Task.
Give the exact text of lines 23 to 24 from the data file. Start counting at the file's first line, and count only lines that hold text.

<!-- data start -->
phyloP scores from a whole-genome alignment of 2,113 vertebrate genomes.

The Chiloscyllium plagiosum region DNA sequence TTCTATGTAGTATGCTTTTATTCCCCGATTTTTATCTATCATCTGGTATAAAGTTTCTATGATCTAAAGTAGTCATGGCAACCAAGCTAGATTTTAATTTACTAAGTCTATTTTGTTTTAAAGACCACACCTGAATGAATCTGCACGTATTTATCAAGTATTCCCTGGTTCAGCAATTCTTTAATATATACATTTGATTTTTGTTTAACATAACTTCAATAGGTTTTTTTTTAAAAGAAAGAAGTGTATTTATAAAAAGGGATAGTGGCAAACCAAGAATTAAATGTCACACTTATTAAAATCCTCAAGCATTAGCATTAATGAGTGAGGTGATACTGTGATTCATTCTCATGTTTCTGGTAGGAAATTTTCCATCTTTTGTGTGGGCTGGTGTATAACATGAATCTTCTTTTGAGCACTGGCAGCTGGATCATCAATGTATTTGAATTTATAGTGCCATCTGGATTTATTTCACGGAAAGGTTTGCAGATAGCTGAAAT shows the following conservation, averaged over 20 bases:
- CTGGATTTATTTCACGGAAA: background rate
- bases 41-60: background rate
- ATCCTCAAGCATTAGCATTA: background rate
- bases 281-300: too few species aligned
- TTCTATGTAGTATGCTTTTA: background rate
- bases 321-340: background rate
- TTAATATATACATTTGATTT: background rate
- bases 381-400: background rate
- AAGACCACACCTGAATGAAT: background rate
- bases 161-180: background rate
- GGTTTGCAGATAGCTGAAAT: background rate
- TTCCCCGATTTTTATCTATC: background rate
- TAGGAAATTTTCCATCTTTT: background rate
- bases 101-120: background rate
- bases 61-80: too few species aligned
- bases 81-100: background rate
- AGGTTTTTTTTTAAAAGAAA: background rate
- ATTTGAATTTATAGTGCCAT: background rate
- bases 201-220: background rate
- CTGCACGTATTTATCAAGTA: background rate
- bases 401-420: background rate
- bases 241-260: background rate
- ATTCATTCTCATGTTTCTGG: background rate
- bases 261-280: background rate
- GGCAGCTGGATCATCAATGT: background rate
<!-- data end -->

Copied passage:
- bases 401-420: background rate
- bases 241-260: background rate